Customer: “I don’t believe in insurance. If the product was built poorly enough to need a case and a screen guard it should have come with one. I mean cars come with bumpers.”

Me: “But if you total your car, a bumper isn’t going to do you any good. Nothing is indestructible. Even cars have insurance and deductibles if you get into a wreck. The only difference in this instance is that you decided to keep it out of its “seatbelt” and have denied any insurance we have tried to offer you for the entire length of time you have been with this carrier.”

(The customer kept grumbling about our incompetence and how he should be given a new phone because we need to stand by our product.)


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Can No Longer Handle Your Baggage

, | Right | March 24, 2016

(I work inside a mall for an authorized retailer of a certain big company when I receive a phone call…)

Me: “How may I help you?”

Customer: “Ya, hi. Umm, I have a bag phone I’d like to activate. Can y’all do that?”

(A bag phone was an early mobile-phone that had to be carried around like a bag or a back-pack.)

Me: “Well, uhh, how old is the phone?”

Customer: “I bought it brand new in 1996! Best phone I ever had. Been out of the world a spell and would like to get my phone hooked back up.”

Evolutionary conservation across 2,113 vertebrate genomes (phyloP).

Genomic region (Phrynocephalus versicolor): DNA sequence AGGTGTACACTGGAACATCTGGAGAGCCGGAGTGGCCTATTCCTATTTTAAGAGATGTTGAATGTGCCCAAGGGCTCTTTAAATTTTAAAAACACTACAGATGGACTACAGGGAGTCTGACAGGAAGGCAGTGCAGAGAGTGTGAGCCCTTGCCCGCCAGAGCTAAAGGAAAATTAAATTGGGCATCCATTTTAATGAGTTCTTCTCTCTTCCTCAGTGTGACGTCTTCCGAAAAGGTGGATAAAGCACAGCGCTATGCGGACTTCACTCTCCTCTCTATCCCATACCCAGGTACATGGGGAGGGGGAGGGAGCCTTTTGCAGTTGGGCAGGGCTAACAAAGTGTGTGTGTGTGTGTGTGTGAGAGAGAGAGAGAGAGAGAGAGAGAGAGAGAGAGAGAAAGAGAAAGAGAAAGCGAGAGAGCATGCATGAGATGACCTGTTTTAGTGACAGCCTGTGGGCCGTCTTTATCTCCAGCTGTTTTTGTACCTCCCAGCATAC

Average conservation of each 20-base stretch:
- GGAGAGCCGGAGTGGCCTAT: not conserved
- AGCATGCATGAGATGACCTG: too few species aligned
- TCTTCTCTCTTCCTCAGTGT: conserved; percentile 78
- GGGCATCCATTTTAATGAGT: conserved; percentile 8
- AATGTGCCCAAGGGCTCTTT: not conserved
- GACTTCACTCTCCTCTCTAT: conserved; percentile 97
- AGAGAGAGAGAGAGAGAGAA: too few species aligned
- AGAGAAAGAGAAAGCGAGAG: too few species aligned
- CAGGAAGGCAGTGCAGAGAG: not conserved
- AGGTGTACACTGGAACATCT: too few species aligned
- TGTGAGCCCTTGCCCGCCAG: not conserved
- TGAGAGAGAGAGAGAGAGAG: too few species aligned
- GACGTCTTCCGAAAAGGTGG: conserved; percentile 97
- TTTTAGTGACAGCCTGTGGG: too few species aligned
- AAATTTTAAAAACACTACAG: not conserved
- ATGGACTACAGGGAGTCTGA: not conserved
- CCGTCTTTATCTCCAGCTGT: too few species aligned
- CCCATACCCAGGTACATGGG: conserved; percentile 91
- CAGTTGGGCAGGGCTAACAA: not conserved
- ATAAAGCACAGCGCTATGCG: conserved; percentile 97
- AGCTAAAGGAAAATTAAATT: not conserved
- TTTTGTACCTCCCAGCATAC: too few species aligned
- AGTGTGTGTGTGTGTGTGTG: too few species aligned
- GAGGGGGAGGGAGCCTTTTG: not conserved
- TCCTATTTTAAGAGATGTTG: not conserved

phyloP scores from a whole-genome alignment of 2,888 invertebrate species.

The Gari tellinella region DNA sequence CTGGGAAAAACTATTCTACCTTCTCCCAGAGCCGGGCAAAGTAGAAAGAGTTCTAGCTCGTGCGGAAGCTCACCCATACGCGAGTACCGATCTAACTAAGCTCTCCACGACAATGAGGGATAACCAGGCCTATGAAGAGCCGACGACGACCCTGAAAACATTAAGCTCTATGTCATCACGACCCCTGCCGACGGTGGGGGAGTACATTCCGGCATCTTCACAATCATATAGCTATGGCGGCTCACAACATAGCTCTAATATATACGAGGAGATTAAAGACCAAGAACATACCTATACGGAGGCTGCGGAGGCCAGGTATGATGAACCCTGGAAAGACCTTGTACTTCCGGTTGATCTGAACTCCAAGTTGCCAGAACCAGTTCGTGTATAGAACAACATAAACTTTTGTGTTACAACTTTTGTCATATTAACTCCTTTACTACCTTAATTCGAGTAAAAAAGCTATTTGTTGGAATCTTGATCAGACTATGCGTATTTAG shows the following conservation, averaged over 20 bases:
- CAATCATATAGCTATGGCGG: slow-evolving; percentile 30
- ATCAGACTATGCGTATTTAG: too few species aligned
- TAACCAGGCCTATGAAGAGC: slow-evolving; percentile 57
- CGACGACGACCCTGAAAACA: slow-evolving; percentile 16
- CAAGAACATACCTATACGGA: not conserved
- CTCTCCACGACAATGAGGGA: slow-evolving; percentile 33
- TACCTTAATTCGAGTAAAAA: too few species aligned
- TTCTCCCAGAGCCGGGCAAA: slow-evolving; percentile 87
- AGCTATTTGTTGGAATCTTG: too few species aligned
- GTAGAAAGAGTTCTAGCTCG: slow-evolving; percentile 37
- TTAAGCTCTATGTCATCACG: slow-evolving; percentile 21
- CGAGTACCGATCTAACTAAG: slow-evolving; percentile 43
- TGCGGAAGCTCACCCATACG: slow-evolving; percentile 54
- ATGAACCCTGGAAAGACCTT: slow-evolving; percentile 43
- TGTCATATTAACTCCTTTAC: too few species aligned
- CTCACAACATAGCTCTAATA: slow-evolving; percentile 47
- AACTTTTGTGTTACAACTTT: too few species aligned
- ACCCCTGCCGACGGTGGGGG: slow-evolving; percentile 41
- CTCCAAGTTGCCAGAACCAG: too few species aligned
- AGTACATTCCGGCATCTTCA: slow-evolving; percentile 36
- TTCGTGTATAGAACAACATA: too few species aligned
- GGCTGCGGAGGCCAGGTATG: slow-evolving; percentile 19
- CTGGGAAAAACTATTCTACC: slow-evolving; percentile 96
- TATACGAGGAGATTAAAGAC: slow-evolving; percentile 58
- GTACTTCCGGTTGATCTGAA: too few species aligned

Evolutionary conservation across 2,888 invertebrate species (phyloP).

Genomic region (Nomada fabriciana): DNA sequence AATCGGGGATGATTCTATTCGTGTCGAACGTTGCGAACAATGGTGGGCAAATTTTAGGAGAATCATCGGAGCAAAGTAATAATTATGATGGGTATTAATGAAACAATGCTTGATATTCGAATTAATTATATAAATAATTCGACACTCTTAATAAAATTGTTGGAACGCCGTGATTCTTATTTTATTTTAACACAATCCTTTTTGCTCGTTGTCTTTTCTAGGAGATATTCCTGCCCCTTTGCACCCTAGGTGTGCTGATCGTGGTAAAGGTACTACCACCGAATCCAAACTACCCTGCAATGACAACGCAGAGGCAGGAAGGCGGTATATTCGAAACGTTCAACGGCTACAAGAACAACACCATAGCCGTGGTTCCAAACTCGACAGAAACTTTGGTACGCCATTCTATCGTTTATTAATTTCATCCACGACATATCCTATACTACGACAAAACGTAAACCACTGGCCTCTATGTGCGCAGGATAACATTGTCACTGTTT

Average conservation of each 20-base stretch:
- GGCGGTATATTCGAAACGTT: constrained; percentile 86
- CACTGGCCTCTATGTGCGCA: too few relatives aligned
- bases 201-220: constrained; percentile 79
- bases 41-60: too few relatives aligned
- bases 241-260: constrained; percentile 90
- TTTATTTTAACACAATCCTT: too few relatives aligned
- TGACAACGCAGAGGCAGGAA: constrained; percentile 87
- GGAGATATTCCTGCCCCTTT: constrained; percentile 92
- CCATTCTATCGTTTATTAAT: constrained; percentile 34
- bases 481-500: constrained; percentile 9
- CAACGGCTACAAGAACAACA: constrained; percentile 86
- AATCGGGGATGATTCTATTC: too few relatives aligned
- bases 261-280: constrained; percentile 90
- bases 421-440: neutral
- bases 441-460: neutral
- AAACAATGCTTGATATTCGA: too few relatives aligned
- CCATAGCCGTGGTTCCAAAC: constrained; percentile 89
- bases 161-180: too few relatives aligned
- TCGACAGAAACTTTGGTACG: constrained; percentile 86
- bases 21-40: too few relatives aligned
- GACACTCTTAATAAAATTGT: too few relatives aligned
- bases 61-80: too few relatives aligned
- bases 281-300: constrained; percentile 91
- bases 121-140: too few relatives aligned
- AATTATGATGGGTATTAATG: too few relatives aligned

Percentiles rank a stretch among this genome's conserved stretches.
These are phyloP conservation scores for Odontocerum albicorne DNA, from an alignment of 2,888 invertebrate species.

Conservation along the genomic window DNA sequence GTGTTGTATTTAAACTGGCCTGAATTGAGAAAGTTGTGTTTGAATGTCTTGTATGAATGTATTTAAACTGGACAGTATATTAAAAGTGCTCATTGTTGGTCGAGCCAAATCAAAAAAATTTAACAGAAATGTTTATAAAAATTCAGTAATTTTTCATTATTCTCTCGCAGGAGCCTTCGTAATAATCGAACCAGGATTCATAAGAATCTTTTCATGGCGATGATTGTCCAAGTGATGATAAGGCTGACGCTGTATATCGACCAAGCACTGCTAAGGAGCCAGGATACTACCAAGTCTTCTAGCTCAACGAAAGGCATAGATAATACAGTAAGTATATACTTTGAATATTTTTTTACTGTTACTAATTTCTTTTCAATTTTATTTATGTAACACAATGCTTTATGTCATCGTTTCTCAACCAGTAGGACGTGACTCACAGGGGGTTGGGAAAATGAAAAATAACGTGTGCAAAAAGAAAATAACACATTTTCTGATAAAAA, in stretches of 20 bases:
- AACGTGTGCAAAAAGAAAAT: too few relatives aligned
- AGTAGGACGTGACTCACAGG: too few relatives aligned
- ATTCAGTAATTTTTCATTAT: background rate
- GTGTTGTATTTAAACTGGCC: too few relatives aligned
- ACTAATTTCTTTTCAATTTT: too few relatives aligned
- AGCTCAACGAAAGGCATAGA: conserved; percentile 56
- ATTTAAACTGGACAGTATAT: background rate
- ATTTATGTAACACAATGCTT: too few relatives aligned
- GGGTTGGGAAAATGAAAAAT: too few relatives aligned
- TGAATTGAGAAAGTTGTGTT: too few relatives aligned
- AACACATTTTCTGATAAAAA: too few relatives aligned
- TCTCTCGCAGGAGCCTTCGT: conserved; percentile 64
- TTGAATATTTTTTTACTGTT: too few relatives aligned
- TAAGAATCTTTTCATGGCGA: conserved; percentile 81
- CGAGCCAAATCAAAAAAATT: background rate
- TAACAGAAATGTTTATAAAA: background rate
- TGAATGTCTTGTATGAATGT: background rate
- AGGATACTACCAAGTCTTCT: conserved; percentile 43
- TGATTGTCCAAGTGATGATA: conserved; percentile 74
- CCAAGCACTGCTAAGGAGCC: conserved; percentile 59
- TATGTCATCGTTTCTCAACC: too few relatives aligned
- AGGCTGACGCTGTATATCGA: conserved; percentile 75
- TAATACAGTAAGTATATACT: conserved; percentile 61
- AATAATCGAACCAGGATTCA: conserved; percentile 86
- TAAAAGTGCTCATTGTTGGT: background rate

Me: “I’m sorry, sir, but your phone is not compatible with our network anymore. If you’d like we can get you set up with a new phone that is compatible.”


Me: “Well, they’re heavy, unwieldy, and put off way more radiation than today’s phones. Also, and sir, this is the important bit, they’re not compatible anymore. Your phone uses an analog technology. We all use digital now. I’m sorry, there’s literally no way to use your bag phone.”

Customer: “Well, I’ll just call your competitor and have them do it.”

Me: “Have a nice day, sir.”

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This Is Why We’re In A Recession, Part 47

| Right | February 16, 2016

(I’m working with a particularly impatient customer who just wants to upgrade but I’ve been having issues with the system. After calling several tech departments, I finally discover what the problem is.)

Me: “Ma’am, it looks as though you previously held an account with us that has gone into collections. Due to issues with our system at the time that you set up this new account, it has gone unnoticed until now. Unfortunately we will not be able to upgrade your phones until that account has been paid in full.”

Customer: “But that doesn’t make any sense. It was three years ago. They need to forget it.”

Me: “Ma’am, that’s not how debt works. You still owe us money and we can’t extend any more credit until it’s paid.”

Customer: *yelling now* “BUT IT WAS THREE YEARS AGO! IT SHOULD BE GONE!”

Me: “No, ma’am, it’s not gone until you pay it.”

Customer: “This is ridiculous. I’m going to another carrier. You just lost a customer.”

Me: “That’s very unfortunate, ma’am, and I’m sorry you feel that way. Would you like the number of the collection agency so you can pay us what you owe us?”

Customer: *takes phone number and attempts to dramatically storm out*